Love And Relationship Myths
There is something amazing that happens when we stop looking for others to love us because we feel unloved or because we need someone to fill up a hole within. We actually become able to experience love. Not Hollywood love, not puppy love, but mature and profound love.
When we have spent time getting to know ourselves and have come to enjoy our own company, we are never alone.
When we discover that love comes in many ways and can be experienced in a daily basis, we are no longer starved.
When we find that we can have fun with friends, family or by ourselves, we no longer are dependent on the myth that happiness can only come from a partnership and we smile broadly.
When we finally realize we are complete as we are and don’t need another person to become whole then we are ready to be in love.
A successful relationship is one where two people come together to share their vision of a journey and support each other as they travel. Not as halves, but as two self-sufficient individuals leading complete lives.
Once we feel good about whom we are and the work we do, loving someone else is based on self and mutual respect. Not a relationship out of need, but one born out of partnership.
Nurturing joyful love needs freedom to stretch and grow. Needing someone else to feel complete acts as the exact opposite. We become needy, desperate and most likely incapable of truly experiencing the wonder of love.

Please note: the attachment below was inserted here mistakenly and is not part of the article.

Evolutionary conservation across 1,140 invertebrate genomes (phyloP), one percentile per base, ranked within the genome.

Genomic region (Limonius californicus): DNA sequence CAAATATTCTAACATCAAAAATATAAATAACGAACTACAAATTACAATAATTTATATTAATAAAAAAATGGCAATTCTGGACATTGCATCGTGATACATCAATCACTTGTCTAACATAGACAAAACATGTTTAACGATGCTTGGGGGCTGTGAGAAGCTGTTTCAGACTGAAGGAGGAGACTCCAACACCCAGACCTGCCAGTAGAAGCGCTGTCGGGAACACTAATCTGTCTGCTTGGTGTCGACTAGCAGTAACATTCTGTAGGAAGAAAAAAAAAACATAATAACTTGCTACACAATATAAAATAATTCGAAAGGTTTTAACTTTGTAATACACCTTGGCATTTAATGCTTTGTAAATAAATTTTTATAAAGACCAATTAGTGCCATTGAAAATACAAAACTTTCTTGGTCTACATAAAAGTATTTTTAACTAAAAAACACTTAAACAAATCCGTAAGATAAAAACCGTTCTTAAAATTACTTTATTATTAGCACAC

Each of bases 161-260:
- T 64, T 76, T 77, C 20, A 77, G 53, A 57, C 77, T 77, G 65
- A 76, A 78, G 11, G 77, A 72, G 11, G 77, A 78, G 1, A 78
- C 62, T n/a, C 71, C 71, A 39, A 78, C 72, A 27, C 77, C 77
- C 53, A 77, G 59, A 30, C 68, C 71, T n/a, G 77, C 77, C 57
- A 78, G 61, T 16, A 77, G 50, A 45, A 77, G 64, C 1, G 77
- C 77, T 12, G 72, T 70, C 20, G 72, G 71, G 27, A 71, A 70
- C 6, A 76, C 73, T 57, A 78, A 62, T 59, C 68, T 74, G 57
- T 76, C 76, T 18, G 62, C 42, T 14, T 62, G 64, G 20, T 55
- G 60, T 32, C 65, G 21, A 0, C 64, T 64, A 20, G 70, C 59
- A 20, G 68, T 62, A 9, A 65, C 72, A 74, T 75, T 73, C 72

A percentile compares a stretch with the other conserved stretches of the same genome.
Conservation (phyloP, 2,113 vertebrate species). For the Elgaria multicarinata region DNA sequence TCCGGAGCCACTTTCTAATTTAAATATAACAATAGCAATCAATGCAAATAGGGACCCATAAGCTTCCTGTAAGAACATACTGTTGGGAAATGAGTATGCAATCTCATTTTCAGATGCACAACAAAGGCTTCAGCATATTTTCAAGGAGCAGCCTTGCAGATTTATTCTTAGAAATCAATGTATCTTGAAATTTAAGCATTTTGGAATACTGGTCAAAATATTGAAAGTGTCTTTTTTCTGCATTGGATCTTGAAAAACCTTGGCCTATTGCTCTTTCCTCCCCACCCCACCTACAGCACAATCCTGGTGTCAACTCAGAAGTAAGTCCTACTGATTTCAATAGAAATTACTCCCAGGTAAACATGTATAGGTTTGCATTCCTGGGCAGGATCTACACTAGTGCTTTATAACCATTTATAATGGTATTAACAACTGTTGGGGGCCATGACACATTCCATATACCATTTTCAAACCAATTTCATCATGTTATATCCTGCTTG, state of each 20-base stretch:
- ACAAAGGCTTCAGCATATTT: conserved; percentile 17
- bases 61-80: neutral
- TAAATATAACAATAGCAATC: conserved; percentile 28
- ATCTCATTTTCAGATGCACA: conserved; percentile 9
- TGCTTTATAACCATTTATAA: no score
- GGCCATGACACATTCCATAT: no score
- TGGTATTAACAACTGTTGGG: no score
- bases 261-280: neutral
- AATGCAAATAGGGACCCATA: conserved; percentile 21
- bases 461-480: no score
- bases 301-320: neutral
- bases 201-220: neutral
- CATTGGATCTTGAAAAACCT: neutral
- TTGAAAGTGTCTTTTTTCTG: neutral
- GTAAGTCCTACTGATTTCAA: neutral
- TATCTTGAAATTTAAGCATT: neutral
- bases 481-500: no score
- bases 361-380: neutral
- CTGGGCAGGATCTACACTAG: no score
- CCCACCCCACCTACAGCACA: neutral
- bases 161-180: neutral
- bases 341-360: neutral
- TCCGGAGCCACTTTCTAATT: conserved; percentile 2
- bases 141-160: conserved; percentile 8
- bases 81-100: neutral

Sooner or later we all face our own nature, but if we have forged a relationship with the self we are never alone and always in love regardless of being in a partnership or not.
Please read on…
By Dawn Raffel
“Everybody has one soul mate.” “True lovers can read each other’s minds.” “All you need is love.” A psychotherapist who’s seen it all pokes holes in some of romance’s little fairy tales and explains why life is saner—and happier—without them.
If we could each pick a few songs to banish from our heads, Diana de Vegh would nominate all those soggy old refrains that say there’s one—and only one—true love for each of us: our better half, our shining knight, the person we’ll be lost without. That line of thought, says de Vegh, a therapist in private practice in New York, isn’t benignly corny—it’s harmful, feeding what she calls the myth of love scarcity…Continued